A friend describes the “Sex and the City” films as “Ladies’ ‘Star Wars.'” The description isn’t far off the mark — not just because the TV series and the spinoff films are critic-proof revenue-generators, but also because Carrie Bradshaw (Sarah Jessica Parker) and her gal pals inhabit a universe so far removed from anything resembling reality that it might as well be science fiction.
Picking up where the second film left off — as if there were a story! — “Sex 2” revolves around Carrie’s two-year-old and suddenly troubled marriage to the twice-divorced older hunk, Big (Chris Noth). And of course it features perfunctory detours into the lives of Carrie’s best friends, Samantha (Kim Cattrall), who’s over 50, still sexed-up, and ingesting dozens of vitamins a day; Miranda (Cynthia Nixon), who’s struggling with a sexist boss and the demands of the domestic life that her work life forces her to neglect; and Charlotte (Kristin Davis), who’s feeling beaten up by her life as a mom and worrying that her husband is about to have an affair with their big-titted Irish nanny.
But really — surprise! — the film is all about the clothes, the food, and the real estate. Aside from a couple of moments that briefly remind you of the character- and acting-based charm that redeemed the series — for instance, Miranda and Charlotte’s drunken admissions that a lot of the time, being a parent flat-out sucks — this film, like its predecessor, buries the smoldering embers of its nearly extinguished humanity beneath a mountain of gaudy baubles.
The ladies model hyper-expensive, often stunningly tacky dresses, shoes and hats (including a Carrie chapeau that looks like a smashed popover made of wicker), dine in expensive restaurants, drink at hip bars, and lounge around apartments that are characterized in dialogue and voice-over as modest even though they’re big enough to house the mother ship from “Close Encounters.” (Carrie’s closet in the apartment she shares with Big has a center aisle wide enough for a comfy bench.)
And at the 40-minute mark, writer-director Michael Patrick King ratchets the excess up several notches by sending the gals on a trip to Abu Dhabi, where Samantha has been invited on an all-expenses-paid fact-finding mission to help a sheik craft a PR campaign for his a luxury hotel. Everything — plot, characterization, simple exposition — ceases for several minutes so that Carrie and friends can be presented with fabulous bedrooms, a fabulous private bar, a fabulous kitchen, and fabulous hunky man servants and luxury cars. (Although these scenes take place in the United Arab Emirates, they were shot in Morocco. But they still constitute what might be a movie first: product placement for a country.)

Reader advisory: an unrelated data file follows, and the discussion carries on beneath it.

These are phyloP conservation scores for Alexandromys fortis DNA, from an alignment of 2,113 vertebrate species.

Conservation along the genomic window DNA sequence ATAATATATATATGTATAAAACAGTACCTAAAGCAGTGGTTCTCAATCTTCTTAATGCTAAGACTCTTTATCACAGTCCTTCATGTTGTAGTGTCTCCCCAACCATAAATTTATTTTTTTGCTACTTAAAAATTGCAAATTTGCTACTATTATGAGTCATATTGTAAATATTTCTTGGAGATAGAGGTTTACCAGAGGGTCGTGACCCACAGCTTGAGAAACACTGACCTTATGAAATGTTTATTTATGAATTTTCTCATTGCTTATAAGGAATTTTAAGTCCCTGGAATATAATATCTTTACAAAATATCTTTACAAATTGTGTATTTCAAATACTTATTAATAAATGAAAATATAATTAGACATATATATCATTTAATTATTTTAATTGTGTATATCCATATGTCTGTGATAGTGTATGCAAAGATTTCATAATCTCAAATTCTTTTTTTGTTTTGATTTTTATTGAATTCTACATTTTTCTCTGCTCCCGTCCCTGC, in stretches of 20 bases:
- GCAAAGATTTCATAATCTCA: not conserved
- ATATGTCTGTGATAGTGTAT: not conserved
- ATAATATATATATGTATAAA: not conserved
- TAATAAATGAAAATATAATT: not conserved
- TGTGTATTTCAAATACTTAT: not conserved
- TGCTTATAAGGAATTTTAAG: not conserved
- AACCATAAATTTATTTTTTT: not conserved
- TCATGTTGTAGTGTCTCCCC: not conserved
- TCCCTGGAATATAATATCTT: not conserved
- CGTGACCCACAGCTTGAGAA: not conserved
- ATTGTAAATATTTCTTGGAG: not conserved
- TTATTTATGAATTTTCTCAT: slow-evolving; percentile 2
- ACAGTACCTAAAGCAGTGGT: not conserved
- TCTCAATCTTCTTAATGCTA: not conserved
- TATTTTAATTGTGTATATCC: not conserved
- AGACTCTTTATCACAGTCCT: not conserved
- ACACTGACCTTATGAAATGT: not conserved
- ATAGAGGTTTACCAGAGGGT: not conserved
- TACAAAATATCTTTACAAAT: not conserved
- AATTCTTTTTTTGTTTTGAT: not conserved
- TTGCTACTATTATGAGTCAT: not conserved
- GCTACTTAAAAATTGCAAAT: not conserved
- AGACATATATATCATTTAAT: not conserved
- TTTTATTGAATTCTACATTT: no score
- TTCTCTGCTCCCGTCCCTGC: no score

Like the characters’ customary melodramas back in the States, only more so, the Abu Dhabi folderol is inoculated against any possibility of real discomfort, however comic and momentary. Except for a few fleeting touches, such as Charlotte’s disclosure that she’s decided not to use her married name, Goldenblatt, on this trip, the movie erects (ahem) a wall between the ladies and their far-away playground, providing the women with a team of visiting Australian soccer players to ogle, giving Carrie a visiting (white) American ex-boyfriend to flirt with, and contriving a romance between Samantha and a Dutch tycoon named Dick Spyrt. (God forbid that nice American girls should get it on with beautiful Muslim boys!)
The final comic setpiece — which finds the heroines escaping faux-peril in a bazaar by dressing in burqas — is indeed offensive, not because Abu Dhabi has been characterized as a huge adult amusement park for rich, Botoxed white ladies (that’s how “Sex and the City” treated New York, remember?) but because of the moment when the film diminishes the complex and culturally deep-rooted gender apartheid of fundamentalist Muslim society by having a group of Muslim women strip off their traditional garb to reveal Carrie-approved Western haute couture underneath. As lighthearted sight gags go, it’s a few degrees removed from the moment in “Full Metal Jacket” when an officer declares that inside every gook there’s an American trying to get out.
Stung, perhaps, by complaints that the first “Sex” film was aggressively insensitive to American financial hardship circa 2008, the sequel peppers its dialogue with references to financial struggle. But from my perspective (and a lot of people’s, I’d wager) they’re “struggles” on par with trying to find a parking spot on a busy avenue during lunch hour.
Carrie tried to sell her amazing bachelorette pad, but she couldn’t find a buyer, so she had to keep it (and it comes in handy when she decides she needs to escape Big’s passive-aggressive homebody sourness). We also learn that Carrie and Big traded their penthouse apartment for a seemingly identical-sized place a few floors lower in the same building. The horror!